1 Peter 4:9—Be hospitable to one another without complaining.
Frink* wrote an email and sent it to the CEO, CFO and HRO of a major corporation. He complained that his wife Delilah worked in a toxic environment, that her supervisors were incompetent and mean-spirited and that the section was basically a clique that considered his wife a racist. Concerned with the possibility of unfavorable press and a lawsuit, even though Frink’s wife worked four departments below his level, the CEO directed Jeff the boss of Delilah’s boss to personally call Frink and listen to whatever he had to say.
So Jeff called Frink. For an hour he listened to the man complain of the poor treatment his wife endured. He said what a great person and worker Delilah was and that she had never had any problems in sixteen years of work in other departments. He said she was close to having a nervous breakdown. He demanded that Jeff have her reassigned to another company within the corporation. He closed his conversation with Jeff by mentioning that he and his wife were Christians. Jeff, also a Christian, sent Frink a follow-up email encouraging them to apply Philippians 4:6,7.
Frink was happy that Jeff was also a Christian. He thanked him by email for sharing the Bible passage. He then compared Delilah’s situation to that of Daniel in the lion’s den. Jeff reminded Frink that Daniel rather than complaining about the way his enemies treated him, trusted God and remained at peace. The lesson seemed lost on Frink.
The company’s inspector general conducted an investigation to see if Delilah’s complaints were valid. He determined that her section’s leaders made some mistakes in the way they treated her and that some procedures were not in alignment with corporate policy. But he also found after interviewing ten coworkers that Delilah was a marginal performer at best. Her social skills were poor, she constantly complained about the work she was assigned, and she displayed far less leadership than her pay grade merited.
Delilah took no personal responsibility for her shortcomings. In her mind her problems were all the fault of those around her. She fed her husband a daily dose of whining and he added his own woeful harmony. It would seem they had never read Philippians 2:14,15 which states, “Do everything without grumbling and arguing so that you may be blameless and pure, children of God who are faultless in a crooked and perverted generation, among whom you shine like stars in the world.” Notice, the Apostle Paul did not write “It’s okay to grumble if you are mistreated. It’s fine to argue if your opinion is not carrying the day.” He said “do everything without grumbling!” There is no exception clause in Scripture where God gives us permission to whine, complain, grumble, carp. nitpick, or nag.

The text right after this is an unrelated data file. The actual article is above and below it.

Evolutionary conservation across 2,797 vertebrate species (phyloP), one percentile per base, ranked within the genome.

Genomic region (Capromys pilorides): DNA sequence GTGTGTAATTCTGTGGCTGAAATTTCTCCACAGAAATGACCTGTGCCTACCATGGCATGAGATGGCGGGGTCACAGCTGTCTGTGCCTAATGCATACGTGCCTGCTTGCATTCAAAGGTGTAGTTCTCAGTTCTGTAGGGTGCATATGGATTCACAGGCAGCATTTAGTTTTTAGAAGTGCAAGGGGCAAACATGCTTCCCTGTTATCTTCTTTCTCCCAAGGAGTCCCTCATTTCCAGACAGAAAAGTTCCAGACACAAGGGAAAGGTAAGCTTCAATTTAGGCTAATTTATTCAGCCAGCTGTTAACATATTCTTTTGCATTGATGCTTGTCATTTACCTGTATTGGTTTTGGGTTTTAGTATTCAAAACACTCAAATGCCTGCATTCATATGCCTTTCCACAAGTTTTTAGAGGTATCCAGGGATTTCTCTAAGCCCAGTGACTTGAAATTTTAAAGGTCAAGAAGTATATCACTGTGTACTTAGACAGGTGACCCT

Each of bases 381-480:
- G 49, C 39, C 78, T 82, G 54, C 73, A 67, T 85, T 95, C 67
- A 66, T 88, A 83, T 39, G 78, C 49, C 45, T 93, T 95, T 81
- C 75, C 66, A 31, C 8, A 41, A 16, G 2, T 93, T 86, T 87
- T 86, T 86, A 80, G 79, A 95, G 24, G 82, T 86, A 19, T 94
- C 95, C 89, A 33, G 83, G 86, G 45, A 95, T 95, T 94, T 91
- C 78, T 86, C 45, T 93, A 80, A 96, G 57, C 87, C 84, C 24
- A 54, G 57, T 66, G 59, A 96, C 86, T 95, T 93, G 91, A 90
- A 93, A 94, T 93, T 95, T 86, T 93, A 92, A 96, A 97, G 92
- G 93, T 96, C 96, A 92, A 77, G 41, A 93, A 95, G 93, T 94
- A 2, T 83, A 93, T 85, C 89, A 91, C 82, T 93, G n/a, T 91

Whining is a poison to faith. It shows that we don’t trust God and we hold Him responsible for our poor circumstances. Complaining degrades God’s reputation. If it is true that nobody likes a whiner, it is also true that whining Christians give God a bad name and hurt the gospel message. The Bible instructs us, “It is necessary to pass through many troubles on our way into the kingdom of God” (Acts 14:22b). To expect people to always treat us right and for our circumstances to be to our liking is to reveal a fundamental misunderstanding of the world. Until Jesus returns and cleans up the planet, every generation that fails to follow Him is going to be crooked and perverted. Be different.
If people mistreat you, pray for them. Respectfully state your concerns and if you are ridiculed or ignored then ask God for strength to endure. Remember, just because you don’t get your way does not necessarily mean someone else’s way is wrong. If you are subject to immoral, unethical or illegal behavior you may have to go to the authorities. Just don’t whine! If you need an example, look at Jesus. He was criticized by the religious establishment. He was run out of His home town. His family said He’d lost His mind. His disciples consistently second guessed Him. His own Father designed His brutal crucifixion. Yet there is no account of Him ever whining. Never did Jesus say, “I don’t deserve this.” Even when Pilate gave Him the chance to speak in His own defense, He remained silent. If only we could do the same. A restrained mouth is a symphony to heaven.
*All names are fictitious but the storyline is true
©2013 Daniel York ARR. Reveration is the weekly devotional ministry of First Cause. If you would like to receive these devotionals go to www.firstcause.org and click on the “Click here to receive weekly devotionals” box. Unlimited permission to copy this devotional without altering text or profiteering is allowed subject to inclusion of this copyright notice.
Ecclesiastes 12:10-The Teacher sought to find delightful sayings and to accurately write words of truth. (Holman CSB)